Currently, 700,000 migrant workers in Taiwan are subject to this form of forced labor. They do the lowest jobs, the 3D jobs: dirty, dangerous, difficult. During the Corona pandemic, they were subject to much harsher restrictions than the local workers. This is at the same time a modern form of racism.
Export of service first to Japan and South Korea, then to China, now to India
This is how Foxconn became Taiwan’s largest company. Foxconn exported this extreme exploitation and low-wage practice first to Japan and South Korea, then on a larger scale to China: there, at its peak, Foxconn had up to one million low-wage workers under contract, also in many cases young women from poor rural regions. Here, too, low wages are cut for housing, food, and transportation.
Beginning in the early 2000s, workers in Foxconn factories in particular went on strike in China. Frequent suicides of young women in Apple assembly briefly became an international “scandal.” Apple CEO Steve Jobs, however, continued to describe working conditions at Foxconn as “very good.” China has been restricting such practices since 2006: wages have been gradually increased, and workers’ labor and grievance rights have been strengthened. Apple, Microsoft & Co protested against the improvements in China.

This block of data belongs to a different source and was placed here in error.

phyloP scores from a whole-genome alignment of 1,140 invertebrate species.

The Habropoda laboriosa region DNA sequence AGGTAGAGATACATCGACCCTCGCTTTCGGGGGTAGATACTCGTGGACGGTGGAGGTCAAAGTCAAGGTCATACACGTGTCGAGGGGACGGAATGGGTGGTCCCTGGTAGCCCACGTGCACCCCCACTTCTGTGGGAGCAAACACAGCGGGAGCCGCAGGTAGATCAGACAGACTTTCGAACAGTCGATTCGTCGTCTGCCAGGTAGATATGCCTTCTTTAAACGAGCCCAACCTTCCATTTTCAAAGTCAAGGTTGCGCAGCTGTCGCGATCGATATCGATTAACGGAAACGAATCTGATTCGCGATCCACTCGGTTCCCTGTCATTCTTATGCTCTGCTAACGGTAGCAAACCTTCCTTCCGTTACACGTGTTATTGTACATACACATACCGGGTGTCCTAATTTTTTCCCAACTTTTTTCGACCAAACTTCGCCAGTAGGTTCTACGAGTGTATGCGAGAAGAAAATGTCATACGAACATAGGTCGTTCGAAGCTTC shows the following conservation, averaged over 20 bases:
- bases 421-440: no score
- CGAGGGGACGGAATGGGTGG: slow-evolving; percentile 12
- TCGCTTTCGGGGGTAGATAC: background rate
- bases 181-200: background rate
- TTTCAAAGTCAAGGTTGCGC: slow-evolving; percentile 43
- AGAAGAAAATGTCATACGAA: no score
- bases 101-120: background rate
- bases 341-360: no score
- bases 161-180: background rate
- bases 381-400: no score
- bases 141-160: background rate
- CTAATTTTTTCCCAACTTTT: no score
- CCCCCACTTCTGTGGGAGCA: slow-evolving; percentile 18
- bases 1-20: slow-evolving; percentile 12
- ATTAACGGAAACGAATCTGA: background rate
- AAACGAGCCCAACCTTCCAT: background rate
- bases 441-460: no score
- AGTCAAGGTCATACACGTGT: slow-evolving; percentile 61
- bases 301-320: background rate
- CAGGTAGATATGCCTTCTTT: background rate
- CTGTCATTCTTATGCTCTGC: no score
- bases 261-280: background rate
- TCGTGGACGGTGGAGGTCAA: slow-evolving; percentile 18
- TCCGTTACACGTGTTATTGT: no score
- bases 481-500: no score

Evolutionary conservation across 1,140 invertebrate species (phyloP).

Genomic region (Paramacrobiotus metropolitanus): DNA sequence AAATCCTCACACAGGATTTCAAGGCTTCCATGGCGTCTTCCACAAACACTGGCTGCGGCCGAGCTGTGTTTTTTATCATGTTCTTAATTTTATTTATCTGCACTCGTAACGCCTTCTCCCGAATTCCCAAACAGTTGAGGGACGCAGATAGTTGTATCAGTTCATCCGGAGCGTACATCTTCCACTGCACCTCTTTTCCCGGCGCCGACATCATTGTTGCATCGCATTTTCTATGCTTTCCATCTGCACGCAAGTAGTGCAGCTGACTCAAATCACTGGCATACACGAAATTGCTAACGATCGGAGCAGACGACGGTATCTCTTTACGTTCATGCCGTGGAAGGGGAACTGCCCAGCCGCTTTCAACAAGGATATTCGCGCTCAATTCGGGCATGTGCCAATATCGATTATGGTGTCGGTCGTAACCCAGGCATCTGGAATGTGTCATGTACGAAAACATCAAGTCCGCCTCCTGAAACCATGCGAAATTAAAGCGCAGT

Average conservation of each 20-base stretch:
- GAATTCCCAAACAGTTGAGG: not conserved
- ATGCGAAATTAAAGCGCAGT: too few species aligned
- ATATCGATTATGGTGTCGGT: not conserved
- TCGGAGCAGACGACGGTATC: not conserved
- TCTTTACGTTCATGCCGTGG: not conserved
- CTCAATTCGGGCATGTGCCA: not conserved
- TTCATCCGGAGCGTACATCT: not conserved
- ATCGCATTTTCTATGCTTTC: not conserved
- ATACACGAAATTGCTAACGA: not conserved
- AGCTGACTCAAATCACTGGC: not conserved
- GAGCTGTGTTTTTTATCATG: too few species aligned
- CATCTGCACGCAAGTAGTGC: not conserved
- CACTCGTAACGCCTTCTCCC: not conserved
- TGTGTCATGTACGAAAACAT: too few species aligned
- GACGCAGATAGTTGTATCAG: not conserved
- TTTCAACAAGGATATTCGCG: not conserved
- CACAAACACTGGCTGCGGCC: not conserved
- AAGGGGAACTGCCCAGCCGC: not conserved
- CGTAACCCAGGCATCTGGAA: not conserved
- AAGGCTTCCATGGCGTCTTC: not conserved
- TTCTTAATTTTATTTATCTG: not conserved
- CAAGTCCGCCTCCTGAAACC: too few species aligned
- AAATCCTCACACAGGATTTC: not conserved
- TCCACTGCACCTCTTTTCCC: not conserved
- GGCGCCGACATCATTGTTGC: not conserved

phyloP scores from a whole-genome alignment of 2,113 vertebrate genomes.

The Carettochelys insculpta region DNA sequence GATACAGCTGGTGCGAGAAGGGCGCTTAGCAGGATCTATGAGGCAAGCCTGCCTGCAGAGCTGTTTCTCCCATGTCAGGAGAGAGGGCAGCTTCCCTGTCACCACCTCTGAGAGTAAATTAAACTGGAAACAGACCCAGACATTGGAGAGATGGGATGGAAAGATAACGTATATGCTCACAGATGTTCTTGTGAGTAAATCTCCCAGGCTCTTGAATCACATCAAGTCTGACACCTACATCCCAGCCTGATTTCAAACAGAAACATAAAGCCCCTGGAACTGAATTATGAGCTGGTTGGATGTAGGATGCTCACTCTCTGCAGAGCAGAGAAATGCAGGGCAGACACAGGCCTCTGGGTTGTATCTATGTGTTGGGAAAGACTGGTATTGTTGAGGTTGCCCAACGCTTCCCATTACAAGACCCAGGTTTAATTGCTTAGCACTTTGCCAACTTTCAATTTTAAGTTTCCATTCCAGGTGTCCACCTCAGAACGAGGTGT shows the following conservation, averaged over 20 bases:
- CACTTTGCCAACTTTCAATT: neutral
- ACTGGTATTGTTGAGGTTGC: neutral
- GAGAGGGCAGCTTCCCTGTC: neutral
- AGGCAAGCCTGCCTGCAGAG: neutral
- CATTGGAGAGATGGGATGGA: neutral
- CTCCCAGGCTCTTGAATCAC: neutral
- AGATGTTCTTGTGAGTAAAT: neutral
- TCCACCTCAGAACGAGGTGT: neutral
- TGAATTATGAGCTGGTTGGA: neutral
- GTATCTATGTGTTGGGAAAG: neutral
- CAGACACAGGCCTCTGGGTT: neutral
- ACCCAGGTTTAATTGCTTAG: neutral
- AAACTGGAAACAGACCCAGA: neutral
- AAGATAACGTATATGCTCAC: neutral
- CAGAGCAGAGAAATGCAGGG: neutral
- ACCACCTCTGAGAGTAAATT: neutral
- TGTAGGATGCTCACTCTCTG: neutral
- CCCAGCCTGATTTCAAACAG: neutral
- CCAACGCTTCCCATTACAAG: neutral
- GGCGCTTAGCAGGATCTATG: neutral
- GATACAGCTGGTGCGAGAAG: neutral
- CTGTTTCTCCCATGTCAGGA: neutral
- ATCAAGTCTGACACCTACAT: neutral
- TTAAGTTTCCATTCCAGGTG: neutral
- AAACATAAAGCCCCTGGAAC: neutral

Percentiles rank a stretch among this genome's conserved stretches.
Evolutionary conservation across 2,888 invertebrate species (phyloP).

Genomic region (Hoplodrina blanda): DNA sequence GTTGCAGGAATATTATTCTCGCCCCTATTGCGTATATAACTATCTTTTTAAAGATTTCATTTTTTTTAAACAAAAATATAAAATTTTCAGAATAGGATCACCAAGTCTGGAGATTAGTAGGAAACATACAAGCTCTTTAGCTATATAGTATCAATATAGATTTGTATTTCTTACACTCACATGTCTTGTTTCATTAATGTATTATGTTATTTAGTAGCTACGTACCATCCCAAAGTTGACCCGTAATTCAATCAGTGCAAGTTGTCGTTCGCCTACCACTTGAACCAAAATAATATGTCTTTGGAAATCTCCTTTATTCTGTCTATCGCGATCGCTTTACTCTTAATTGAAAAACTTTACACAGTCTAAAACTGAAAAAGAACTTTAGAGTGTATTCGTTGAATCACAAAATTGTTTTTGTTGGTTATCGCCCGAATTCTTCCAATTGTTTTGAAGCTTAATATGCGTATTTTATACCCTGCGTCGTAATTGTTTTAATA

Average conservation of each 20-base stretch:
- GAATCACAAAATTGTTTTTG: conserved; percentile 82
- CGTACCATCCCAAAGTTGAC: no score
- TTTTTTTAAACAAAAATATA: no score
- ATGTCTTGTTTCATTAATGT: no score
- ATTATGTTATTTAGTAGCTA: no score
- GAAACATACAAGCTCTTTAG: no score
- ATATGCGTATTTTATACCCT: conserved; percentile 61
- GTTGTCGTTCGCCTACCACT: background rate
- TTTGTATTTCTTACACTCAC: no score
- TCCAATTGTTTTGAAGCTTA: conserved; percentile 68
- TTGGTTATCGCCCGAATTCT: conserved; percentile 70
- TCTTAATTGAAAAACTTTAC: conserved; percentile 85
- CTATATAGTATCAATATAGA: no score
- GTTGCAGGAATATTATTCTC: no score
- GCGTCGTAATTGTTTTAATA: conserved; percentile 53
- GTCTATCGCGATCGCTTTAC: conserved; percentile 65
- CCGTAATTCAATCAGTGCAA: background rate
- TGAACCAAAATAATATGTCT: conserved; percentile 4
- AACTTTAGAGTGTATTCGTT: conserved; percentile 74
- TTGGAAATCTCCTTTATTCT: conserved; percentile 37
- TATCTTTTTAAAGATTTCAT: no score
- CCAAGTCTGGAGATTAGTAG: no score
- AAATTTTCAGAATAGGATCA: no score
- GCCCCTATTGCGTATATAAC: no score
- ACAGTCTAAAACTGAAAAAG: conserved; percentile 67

That’s why Foxconn and Apple have been relocating assembly for more than a decade, as more and more to U.S.-friendly low-wage states, to India, Vietnam, Thailand, Indonesia, Malaysia, but also to EU states like the Czech Republic and Slovakia. With new orders in Saudi Arabia, Indonesia, Thailand and also in non-union regions of the U.S., Foxconn is pushing its e-car supply contracts.
BlackRock in Apple and Foxconn
BlackRock is the leading western propagandist for the “new values” of renewed sustainable capitalism: ESG, which means good environment, social life and work conditions, and good corporate governance.
But BlackRock is among the top five Apple shareholders, along with affiliated investors Vanguard, Berkshire Hathaway, State Street and Fidelity.
And BlackRock and Vanguard are also the third and fourth largest shareholders in Foxconn, the world’s largest organizer of barracked lowest-wage labor.
So the assembly of Apple iPhones in India shows: The global supply chains for the Chennai factory is secret. The working and life conditions violate all human rights. And this is “good corporate governance”?
Worldwide information and resistance is needed!